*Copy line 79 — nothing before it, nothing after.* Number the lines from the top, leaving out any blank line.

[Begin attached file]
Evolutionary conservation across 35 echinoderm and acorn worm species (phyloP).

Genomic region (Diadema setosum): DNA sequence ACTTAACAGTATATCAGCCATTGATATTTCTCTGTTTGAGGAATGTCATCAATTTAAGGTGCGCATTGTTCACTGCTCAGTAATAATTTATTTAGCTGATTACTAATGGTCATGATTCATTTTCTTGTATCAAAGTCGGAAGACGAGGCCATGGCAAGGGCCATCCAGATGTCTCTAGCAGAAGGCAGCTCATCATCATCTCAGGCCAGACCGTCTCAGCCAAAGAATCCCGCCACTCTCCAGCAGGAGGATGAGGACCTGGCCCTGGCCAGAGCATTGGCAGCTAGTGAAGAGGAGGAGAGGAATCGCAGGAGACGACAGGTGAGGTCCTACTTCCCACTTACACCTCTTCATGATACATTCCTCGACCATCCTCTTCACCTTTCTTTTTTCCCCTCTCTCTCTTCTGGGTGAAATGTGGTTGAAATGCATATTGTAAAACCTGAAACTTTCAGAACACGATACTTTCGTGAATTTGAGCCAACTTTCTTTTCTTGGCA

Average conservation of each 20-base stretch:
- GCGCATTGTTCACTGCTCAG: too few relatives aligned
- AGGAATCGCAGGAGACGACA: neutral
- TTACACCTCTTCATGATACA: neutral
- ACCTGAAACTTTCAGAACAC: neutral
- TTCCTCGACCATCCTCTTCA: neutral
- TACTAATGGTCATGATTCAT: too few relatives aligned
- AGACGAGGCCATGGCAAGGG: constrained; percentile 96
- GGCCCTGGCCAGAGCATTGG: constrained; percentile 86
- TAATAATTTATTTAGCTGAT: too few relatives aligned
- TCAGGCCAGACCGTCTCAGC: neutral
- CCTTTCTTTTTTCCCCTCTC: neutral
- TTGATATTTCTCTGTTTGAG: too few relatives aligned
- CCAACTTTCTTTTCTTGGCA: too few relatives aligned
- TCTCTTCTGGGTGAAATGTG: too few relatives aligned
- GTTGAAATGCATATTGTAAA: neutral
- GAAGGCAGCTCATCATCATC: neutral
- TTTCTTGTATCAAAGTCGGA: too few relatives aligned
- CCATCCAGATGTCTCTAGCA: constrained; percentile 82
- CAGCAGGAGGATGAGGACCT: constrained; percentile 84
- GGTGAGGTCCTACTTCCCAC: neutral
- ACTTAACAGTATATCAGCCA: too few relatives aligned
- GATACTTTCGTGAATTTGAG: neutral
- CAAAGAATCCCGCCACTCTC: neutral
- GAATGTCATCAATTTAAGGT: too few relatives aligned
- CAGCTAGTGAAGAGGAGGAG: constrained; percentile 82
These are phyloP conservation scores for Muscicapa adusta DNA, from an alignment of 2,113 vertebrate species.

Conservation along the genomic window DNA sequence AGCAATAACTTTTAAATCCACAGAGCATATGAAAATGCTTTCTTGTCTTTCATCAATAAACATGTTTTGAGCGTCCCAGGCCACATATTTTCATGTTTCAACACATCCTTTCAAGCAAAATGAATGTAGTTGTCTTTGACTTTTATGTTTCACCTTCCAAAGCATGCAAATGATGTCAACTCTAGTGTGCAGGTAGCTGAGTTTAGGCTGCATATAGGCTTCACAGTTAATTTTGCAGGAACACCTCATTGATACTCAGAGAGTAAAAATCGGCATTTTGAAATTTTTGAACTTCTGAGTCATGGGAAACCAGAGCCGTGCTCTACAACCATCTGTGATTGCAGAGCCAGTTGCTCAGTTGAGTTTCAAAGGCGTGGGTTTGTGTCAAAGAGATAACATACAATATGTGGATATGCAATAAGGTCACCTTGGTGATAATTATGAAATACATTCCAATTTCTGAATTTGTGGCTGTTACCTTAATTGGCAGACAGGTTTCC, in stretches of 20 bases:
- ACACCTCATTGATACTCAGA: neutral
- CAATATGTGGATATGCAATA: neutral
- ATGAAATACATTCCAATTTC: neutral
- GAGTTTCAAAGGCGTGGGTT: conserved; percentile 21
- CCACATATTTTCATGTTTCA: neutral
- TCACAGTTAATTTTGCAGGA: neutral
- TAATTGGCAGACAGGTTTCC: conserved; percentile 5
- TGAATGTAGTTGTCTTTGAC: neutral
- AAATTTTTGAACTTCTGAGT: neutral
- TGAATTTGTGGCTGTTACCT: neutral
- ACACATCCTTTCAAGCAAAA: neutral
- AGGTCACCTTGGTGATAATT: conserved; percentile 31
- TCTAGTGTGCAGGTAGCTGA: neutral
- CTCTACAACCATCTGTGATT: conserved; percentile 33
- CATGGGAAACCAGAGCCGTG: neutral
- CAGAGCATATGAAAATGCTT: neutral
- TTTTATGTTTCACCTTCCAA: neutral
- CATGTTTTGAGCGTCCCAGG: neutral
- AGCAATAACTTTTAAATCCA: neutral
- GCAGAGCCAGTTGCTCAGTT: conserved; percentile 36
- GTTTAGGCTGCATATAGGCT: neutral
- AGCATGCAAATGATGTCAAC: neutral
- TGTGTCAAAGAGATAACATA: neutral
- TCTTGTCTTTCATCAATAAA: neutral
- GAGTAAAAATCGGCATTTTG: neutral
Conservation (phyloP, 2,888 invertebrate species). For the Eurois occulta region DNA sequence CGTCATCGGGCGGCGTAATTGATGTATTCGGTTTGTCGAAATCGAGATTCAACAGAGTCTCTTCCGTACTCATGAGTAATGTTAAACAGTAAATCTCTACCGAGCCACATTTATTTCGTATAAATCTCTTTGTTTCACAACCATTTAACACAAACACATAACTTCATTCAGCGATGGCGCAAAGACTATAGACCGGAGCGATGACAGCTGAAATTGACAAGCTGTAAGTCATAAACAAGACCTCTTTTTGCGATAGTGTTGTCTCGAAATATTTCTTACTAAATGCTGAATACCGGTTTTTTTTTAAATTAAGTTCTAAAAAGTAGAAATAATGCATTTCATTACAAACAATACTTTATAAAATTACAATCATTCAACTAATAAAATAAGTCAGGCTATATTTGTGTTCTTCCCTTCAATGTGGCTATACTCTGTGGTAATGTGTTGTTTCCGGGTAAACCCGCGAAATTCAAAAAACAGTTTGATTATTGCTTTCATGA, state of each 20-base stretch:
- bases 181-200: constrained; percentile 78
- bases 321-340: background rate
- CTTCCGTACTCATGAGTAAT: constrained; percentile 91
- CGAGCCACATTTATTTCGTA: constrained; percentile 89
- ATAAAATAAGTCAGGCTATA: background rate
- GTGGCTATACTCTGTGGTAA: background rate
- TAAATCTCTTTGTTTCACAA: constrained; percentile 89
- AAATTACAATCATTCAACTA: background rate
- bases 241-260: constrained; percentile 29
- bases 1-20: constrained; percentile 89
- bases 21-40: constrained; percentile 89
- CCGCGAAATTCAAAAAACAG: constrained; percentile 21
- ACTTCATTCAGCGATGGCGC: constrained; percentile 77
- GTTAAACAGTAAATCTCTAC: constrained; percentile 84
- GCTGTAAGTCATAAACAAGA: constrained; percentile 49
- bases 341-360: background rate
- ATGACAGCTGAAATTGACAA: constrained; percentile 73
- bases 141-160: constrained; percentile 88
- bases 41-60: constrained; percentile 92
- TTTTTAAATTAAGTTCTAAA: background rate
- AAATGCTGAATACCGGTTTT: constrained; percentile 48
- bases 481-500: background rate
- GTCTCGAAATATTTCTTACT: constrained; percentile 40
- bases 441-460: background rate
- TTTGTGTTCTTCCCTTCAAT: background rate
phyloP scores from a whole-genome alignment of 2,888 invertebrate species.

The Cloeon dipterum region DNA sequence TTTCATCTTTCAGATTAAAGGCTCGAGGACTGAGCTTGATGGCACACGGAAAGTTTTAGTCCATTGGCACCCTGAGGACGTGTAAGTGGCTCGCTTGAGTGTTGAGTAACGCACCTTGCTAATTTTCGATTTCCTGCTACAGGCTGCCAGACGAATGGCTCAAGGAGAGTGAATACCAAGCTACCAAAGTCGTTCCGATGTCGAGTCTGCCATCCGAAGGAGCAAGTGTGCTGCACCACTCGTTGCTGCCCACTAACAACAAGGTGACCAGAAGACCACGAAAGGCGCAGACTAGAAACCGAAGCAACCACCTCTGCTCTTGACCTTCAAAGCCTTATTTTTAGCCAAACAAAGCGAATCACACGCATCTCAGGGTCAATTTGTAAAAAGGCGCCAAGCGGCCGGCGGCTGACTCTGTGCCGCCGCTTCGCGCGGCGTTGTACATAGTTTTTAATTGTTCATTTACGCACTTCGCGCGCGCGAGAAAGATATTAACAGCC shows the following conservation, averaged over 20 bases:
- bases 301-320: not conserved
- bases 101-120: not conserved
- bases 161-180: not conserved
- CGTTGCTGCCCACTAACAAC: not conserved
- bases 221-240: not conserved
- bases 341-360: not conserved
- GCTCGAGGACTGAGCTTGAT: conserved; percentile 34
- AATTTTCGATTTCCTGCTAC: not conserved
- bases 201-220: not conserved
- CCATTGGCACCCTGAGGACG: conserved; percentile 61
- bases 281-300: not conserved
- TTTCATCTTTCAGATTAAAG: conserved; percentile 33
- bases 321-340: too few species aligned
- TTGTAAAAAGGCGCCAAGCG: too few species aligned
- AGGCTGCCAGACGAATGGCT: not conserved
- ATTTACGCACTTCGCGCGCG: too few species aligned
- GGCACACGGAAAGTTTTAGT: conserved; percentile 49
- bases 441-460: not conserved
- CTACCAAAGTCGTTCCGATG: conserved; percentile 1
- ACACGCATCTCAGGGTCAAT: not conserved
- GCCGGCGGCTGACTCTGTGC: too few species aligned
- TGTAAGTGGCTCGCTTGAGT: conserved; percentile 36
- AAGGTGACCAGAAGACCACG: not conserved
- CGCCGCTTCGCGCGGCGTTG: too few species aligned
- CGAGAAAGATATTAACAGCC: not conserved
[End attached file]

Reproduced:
- GTCTCGAAATATTTCTTACT: constrained; percentile 40